Bryan, TX Business Lawyer

Bryan, Texas Business Law Attorneys

Dedicated to Growing Your Business

Whether you wish to start a business, make changes to your current business strategy, or are planning on selling your business, you need an experienced attorney who can guide you each step of the way to ensure both you and your investments are protected. Running a business requires structure and detailed planning to avoid future financial and legal issues that could damage what you’ve worked so hard to build. At The Payne Law Group, our business law attorneys in Bryan, Texas have decades of experience in helping clients achieve both their short and long term goals for their businesses. We can help you protect your assets from potential business debts, maximize your income, and make sure your business complies with the various state, federal, and local laws governing your industry, including employment law questions and concerns. Your business’s bright future begins with a phone call.

Contact us online or by phone at (979) 300-7406 for a consultation today. No case is too big or complex for our experienced attorneys to handle.

Our Business-Related Legal Services

Starting a business is more complicated than many people think, especially when it comes to deciding what kind of business entity you want to create and how to structure it in compliance with regulations and tax implications. Our team is well-versed on business formation and can educate you on the various types of business entities, as well as recommend the right type to help you achieve your goals.

We have decades of experiences helping clients who run the following types of businesses:

  • Corporations
  • Limited Liability Corporations
  • Limited Liability Partnerships
  • Professional corporations
  • Professional Associations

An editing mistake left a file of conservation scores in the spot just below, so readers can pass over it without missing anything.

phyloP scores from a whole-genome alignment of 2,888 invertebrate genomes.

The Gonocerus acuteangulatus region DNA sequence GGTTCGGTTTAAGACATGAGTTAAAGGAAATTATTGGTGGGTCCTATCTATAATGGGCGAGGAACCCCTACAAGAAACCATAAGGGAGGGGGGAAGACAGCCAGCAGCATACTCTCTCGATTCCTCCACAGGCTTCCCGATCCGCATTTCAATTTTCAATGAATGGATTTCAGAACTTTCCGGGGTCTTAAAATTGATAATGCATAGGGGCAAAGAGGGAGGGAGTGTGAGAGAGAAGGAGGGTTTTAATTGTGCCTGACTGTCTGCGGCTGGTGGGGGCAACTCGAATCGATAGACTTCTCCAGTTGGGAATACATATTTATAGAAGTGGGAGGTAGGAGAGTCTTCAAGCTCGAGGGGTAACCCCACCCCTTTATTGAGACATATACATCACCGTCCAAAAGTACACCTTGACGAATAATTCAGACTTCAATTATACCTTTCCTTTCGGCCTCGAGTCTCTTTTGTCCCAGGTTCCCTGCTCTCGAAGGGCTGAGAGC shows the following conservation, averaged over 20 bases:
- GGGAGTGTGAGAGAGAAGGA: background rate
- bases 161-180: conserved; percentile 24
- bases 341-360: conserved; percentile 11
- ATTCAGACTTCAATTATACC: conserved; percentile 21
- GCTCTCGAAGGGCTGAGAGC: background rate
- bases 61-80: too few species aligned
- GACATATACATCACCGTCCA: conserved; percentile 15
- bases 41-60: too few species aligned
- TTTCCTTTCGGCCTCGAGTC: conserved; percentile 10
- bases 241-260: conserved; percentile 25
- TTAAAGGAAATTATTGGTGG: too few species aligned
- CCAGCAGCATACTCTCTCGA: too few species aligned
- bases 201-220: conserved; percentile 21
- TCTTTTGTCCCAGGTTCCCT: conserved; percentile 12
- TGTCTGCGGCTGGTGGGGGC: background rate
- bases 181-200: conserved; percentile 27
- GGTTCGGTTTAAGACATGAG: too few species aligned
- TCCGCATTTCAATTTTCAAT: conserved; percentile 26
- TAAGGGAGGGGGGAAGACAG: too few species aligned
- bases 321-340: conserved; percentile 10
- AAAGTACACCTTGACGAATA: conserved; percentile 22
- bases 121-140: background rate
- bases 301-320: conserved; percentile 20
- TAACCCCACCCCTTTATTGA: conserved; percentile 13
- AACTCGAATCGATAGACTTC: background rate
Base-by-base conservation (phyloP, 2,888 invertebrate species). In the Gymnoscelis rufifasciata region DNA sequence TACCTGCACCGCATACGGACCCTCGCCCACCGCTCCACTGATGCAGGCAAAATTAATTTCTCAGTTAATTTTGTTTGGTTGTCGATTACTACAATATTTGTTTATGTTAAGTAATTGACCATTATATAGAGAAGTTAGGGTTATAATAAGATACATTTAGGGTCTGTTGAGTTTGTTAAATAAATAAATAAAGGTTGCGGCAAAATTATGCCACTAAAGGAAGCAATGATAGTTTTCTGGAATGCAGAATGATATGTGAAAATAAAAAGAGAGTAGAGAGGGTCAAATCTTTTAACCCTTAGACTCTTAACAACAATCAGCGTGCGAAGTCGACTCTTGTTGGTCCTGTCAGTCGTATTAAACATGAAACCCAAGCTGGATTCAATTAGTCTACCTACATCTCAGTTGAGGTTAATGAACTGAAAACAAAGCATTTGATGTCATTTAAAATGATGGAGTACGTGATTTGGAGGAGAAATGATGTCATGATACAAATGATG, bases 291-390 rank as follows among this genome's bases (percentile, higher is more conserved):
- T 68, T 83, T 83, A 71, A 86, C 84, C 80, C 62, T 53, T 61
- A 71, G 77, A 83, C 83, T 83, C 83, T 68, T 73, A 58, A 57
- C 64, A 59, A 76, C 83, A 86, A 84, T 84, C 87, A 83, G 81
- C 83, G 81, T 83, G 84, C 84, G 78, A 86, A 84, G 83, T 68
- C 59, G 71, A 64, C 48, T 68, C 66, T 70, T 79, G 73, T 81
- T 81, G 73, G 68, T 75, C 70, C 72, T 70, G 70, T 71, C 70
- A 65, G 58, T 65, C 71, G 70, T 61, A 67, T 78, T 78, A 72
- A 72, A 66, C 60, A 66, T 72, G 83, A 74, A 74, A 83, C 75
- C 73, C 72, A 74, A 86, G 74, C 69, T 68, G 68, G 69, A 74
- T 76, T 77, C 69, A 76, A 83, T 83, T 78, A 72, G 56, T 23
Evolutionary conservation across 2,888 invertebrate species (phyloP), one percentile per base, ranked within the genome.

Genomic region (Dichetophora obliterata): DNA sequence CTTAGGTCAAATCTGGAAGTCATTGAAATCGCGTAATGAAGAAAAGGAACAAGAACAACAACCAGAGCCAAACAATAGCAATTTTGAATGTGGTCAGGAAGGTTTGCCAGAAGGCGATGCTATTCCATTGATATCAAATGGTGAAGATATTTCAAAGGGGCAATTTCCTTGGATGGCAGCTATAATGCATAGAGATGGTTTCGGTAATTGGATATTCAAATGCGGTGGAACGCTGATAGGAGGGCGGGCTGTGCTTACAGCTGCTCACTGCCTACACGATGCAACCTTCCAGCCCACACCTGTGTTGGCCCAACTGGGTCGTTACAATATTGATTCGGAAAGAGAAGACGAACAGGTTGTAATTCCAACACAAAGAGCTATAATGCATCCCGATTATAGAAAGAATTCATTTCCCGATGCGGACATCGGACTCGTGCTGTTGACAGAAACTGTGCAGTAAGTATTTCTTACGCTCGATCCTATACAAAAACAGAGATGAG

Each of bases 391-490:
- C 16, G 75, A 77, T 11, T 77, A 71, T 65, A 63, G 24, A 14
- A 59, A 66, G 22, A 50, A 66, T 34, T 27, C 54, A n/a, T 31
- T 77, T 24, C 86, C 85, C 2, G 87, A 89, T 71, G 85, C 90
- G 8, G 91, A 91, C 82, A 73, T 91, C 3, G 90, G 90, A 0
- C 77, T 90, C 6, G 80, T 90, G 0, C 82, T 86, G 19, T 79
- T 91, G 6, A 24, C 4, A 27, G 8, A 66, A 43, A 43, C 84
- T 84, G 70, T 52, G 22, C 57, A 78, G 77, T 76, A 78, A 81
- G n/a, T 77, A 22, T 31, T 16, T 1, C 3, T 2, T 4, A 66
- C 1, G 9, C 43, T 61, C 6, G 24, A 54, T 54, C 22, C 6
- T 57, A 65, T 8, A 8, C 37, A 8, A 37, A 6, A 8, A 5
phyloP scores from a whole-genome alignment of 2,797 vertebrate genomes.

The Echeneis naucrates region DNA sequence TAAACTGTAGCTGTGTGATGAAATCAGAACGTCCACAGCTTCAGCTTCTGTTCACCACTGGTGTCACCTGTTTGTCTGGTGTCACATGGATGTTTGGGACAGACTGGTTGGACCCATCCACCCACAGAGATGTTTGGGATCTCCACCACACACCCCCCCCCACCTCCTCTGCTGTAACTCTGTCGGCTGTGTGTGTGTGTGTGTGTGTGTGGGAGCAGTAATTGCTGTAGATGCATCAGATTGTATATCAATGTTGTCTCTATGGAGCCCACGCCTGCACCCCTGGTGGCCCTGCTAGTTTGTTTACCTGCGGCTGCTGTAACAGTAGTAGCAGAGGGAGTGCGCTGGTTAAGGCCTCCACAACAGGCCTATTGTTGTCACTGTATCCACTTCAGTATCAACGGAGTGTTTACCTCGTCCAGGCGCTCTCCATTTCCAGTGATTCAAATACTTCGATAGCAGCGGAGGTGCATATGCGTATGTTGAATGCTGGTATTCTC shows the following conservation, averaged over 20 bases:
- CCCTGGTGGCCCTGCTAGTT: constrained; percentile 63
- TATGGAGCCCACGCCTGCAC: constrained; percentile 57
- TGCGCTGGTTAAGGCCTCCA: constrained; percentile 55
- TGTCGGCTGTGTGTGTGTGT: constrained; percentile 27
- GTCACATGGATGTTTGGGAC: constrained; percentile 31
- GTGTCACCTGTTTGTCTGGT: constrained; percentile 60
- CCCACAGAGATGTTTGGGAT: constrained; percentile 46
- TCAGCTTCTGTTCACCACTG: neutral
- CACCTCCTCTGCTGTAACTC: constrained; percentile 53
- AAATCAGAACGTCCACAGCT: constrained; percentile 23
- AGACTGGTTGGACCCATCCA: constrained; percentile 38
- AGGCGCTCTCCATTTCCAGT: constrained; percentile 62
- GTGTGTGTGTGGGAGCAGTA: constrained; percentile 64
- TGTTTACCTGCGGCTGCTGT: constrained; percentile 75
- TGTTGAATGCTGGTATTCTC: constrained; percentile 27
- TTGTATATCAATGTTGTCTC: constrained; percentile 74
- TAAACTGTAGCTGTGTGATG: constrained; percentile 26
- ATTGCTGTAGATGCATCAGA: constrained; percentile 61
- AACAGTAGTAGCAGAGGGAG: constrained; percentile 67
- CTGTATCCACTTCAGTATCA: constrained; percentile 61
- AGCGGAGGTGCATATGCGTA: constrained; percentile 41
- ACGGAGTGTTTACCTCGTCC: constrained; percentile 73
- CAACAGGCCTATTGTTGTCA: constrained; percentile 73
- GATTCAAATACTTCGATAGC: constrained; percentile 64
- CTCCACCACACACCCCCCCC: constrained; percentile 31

• Professional Limited Liability Companies
  • General Partnerships
  • Joint Ventures

We can help you with any business-related matter, from creating your new business entity and drafting contracts to setting up employment contracts, rules and regulations. Contracts are crucial in minimizing the likelihood of litigation with employees and other businesses, and it is much better to spend the time up front to get everything set up correctly in the beginning than it is to wait until things go wrong to get a lawyer involved.

However, if you get in a situation where you need to defend yourself or your business, we provide dedicated litigation services. You can trust us to fight for you and protect your reputation.

Your Business Formation Options

There are various business formation structures that come with their own advantages and disadvantages. When you call us for a free consultation, we can determine your needs and provide you with options to structure your business in the most beneficial way.

Some of the most common business structures include:

  • General partnership: In this partnership, you own the business along with one or more people or entities, all of whom are considered partners. All partners share in the profits and losses of the business. Personal assets could be at risk in this structure.
  • Limited Liability Partnership (LLP): This is similar to a general partnership, but the profits and liabilities a partner faces are limited to the amount they’ve invested into the business.
  • Joint venture: A joint venture is similar to a general partnership but is limited in time, usually to one specific project.
  • Limited Liability Company (LLC): This kind of business often offers the most optimal tax and liability advantages that corporations and partnerships enjoy. In an LLC, personal assets are protected from business debts, and the business is taxed as if it were a partnership. LLCs must file articles of organization with the state.
  • Sole proprietorship: The most common business structure type, sole proprietorships involve business that are owned and operated by one person, which may be the best option for those seeking to have complete control of their business. However, these are not separate entities, which means your business expenses and personal income are filed on your own personal tax return. Sole proprietors are liable for any business debt and losses, which means your assets are at risk.

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